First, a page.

The Heat Is On

Prince’s, Bolton’s, Hattie B’s, Pepperfire; Nashville is on fire with hot chicken. It’s national. Even KFC’s gotten in on the act. So the time was right for a comprehensive reference for all things hot chicken — and now we have one, courtesy of East Nashville writer Timothy Charles Davis and his (suitably named) The Hot Chicken Cookbook. Davis’ reasoning behind writing such a book is laconic to a suitable Southern degree. “Somebody was going to write a book on hot chicken,” he says. “Might as well have been me.”
     The Hot Chicken Cookbook is as much a history of Nashville’s lethal delicacy as it is a recitation of recipes. Essays from aficionados — former Mayor Karl Dean, Yo La Tengo’s Ira Kaplan, and Bizarre Foods host Andrew Zimmern, to name a few — and interviews with experts (including a number of influential hot chicken chefs) sit side-by-side with tutorials on hot chicken, hot tempeh, hot Cornish game hen, skillet-fried okra, and the much-treasured pimento mac and cheese. (“A lot of people go to eat the sides as much as they do the chicken,” Davis says.)
     And weaving all the way through the book from beginning to end is a delightfully wry and readable rundown of what we can know about how hot chicken came to be. Spoiler alert: No one really knows, but the embraced tradition is that many years ago, Thornton Prince III, a strapping field hand with a wandering eye, came home to his best girl after a night of philandering. The next morning, bent on revenge, his wronged woman made Thornton a nice fried chicken breakfast, only she loaded the bird with a brain-searing dose of cayenne, garlic, and lord knows what. Rather than recoiling at first bite, however, Thornton liked it! As a matter of fact, he liked it so much he dedicated his life to perfecting the recipe and spreading the napalm yard-bird gospel hither and yon. That’s the story anyway. At the time when the mother church, Prince’s Hot Chicken, came to be in North Nashville many years back, no one saved newspaper clippings or printed up the restaurant’s history on the menus; there was no anticipation that one day people would like to know such things as who invented it and when. So the tale of Thornton will have to do.
     A genial 40ish bearded chap with a passing resemblance to Richard Thompson, Davis sits in Pepperfire on Gallatin Road tucking into some medium heat tenders. (Initiates would do well to know that medium heat generates lip sweat.) An accomplished freelancer who has written for Savuer, Mother Jones, the Oxford American, Gastronomica, the Nashville Scene, the Christian Science Monitor, Salon, and The East Nashvillian, among others, Davis is a Charlotte, N.C., native, where he graduated from UNC Charlotte and went on to get an MFA at Queens University. He got his start writing at local arts bible Creative Loafing, which led to newspaper staff writing jobs. “I got into it doing music- and book-related stuff,” he says between bites, “but my jobs in both Charlotte and Myrtle Beach were staff writer jobs, so I ended up writing about everything, and I sort of got into food writing by accident. I did a piece for Gastronomica, on a barbecue symposium, and I got people from food magazines calling asking if I would like to write for them, so I totally backed into it.”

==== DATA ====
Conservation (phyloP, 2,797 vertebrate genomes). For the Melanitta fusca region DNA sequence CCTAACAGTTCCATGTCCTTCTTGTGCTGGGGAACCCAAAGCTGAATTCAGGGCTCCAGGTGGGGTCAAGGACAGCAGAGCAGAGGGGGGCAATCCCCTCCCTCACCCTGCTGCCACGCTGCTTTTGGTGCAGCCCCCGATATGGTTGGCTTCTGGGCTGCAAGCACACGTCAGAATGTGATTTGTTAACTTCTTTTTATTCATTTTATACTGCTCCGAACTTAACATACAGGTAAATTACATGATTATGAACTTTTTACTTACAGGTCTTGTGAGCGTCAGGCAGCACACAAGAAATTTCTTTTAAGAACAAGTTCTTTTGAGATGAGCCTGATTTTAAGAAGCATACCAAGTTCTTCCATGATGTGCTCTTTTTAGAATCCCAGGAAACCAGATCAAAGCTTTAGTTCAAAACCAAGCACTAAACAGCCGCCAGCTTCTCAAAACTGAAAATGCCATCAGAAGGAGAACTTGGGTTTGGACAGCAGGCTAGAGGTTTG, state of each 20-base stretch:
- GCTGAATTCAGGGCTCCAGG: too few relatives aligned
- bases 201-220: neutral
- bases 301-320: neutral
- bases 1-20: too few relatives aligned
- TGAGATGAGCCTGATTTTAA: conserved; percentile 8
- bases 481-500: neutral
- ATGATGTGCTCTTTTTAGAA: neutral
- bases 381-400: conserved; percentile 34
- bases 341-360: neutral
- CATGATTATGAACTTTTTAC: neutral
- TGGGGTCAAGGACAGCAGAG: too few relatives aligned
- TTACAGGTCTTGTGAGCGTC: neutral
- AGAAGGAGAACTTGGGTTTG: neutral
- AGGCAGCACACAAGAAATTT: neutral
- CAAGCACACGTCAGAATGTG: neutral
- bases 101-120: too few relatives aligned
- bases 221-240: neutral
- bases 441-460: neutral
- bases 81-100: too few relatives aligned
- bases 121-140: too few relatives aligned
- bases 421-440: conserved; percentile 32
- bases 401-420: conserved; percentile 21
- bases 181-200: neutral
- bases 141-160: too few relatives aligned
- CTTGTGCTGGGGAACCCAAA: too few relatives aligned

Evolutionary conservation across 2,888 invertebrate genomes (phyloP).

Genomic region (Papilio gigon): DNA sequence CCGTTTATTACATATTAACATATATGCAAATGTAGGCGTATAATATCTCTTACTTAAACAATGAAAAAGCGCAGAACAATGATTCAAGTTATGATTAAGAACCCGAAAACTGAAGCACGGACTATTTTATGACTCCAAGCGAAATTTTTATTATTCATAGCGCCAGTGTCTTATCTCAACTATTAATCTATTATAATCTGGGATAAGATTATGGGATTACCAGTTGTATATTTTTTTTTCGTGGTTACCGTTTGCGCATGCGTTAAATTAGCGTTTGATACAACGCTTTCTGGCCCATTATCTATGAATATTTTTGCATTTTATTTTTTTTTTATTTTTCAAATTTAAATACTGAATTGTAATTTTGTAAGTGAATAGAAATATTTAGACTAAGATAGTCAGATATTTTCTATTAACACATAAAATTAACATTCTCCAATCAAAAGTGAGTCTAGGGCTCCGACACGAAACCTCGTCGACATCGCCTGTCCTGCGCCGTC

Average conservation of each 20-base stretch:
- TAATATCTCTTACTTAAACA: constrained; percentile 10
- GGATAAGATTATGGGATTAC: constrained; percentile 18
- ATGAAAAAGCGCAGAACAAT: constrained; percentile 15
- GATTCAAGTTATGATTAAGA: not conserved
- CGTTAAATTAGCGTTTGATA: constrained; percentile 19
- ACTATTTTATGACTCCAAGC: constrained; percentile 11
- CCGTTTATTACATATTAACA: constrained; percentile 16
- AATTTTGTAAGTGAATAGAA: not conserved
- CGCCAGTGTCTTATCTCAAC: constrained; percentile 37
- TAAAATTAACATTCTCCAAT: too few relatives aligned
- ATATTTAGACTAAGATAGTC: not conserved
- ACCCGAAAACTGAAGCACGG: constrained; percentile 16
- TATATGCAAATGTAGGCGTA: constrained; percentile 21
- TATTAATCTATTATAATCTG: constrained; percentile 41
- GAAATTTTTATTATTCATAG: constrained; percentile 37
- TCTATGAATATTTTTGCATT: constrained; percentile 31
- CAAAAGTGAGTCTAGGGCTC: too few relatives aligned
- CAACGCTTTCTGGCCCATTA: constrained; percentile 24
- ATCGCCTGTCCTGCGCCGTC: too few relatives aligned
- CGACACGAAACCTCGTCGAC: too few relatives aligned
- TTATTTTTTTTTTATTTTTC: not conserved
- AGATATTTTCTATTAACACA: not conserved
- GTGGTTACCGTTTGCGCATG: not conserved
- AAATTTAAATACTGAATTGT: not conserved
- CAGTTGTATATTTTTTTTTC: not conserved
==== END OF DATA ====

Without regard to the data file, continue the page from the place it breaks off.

He developed his own slant on food writing. “What I’ve always written about food-wise was always the stories behind the food,” he says. “When I had the job at the newspaper in Myrtle Beach, they asked me to be the food critic, which I did for a few months, and that’s not my thing. I like to eat, but I’m not into passing judgment on people.”
Davis landed in Nashville in 2007, and the love affair with hot chicken began. “I had Bolton’s and Prince’s not long after I’d gotten here, and like a lot of people I talked to in the book, I found myself a week later wanting it again. I started having it once a week, probably. These days it’s often twice a week, especially now that everybody wants me to eat it.
     “Matthew Teague, who became my editor for the book, used to be a literary editor at the Oxford American, and we ended up having lunch often,” Davis recalls. “One day we were at a hot chicken restaurant, and we thought about how there’s a fair amount of information about hot chicken, but not in one place. We planned it out — not exactly on a napkin, but very similar to that — and I immediately started on it. That was August of 2014, and it took a year, start to finish, to have the book ready.”
     The book has already gone into a second printing — no small achievement in this Kindle kind of world — and response has been mainly positive, save the odd Buffalo, N.Y., native thinking that their wings are the origination of hot chicken. The book has even passed muster on the Fraternal Order of Hot Chicken Facebook page (“where things can get ‘heated,’ ” Davis quips.)
     “I think a lot of people like the idea that they have something they can point to or hand off to a newbie when the subject of hot chicken comes up,” Davis says. “And that’s part of why I wrote it, to make a compendium of hot chicken information, along with a history and recipes, in one volume. Some have said they really like the tone of the book, which was somewhat on purpose. It’s kind of an eccentric dish to begin with, so I wanted to try to kind of match that.”

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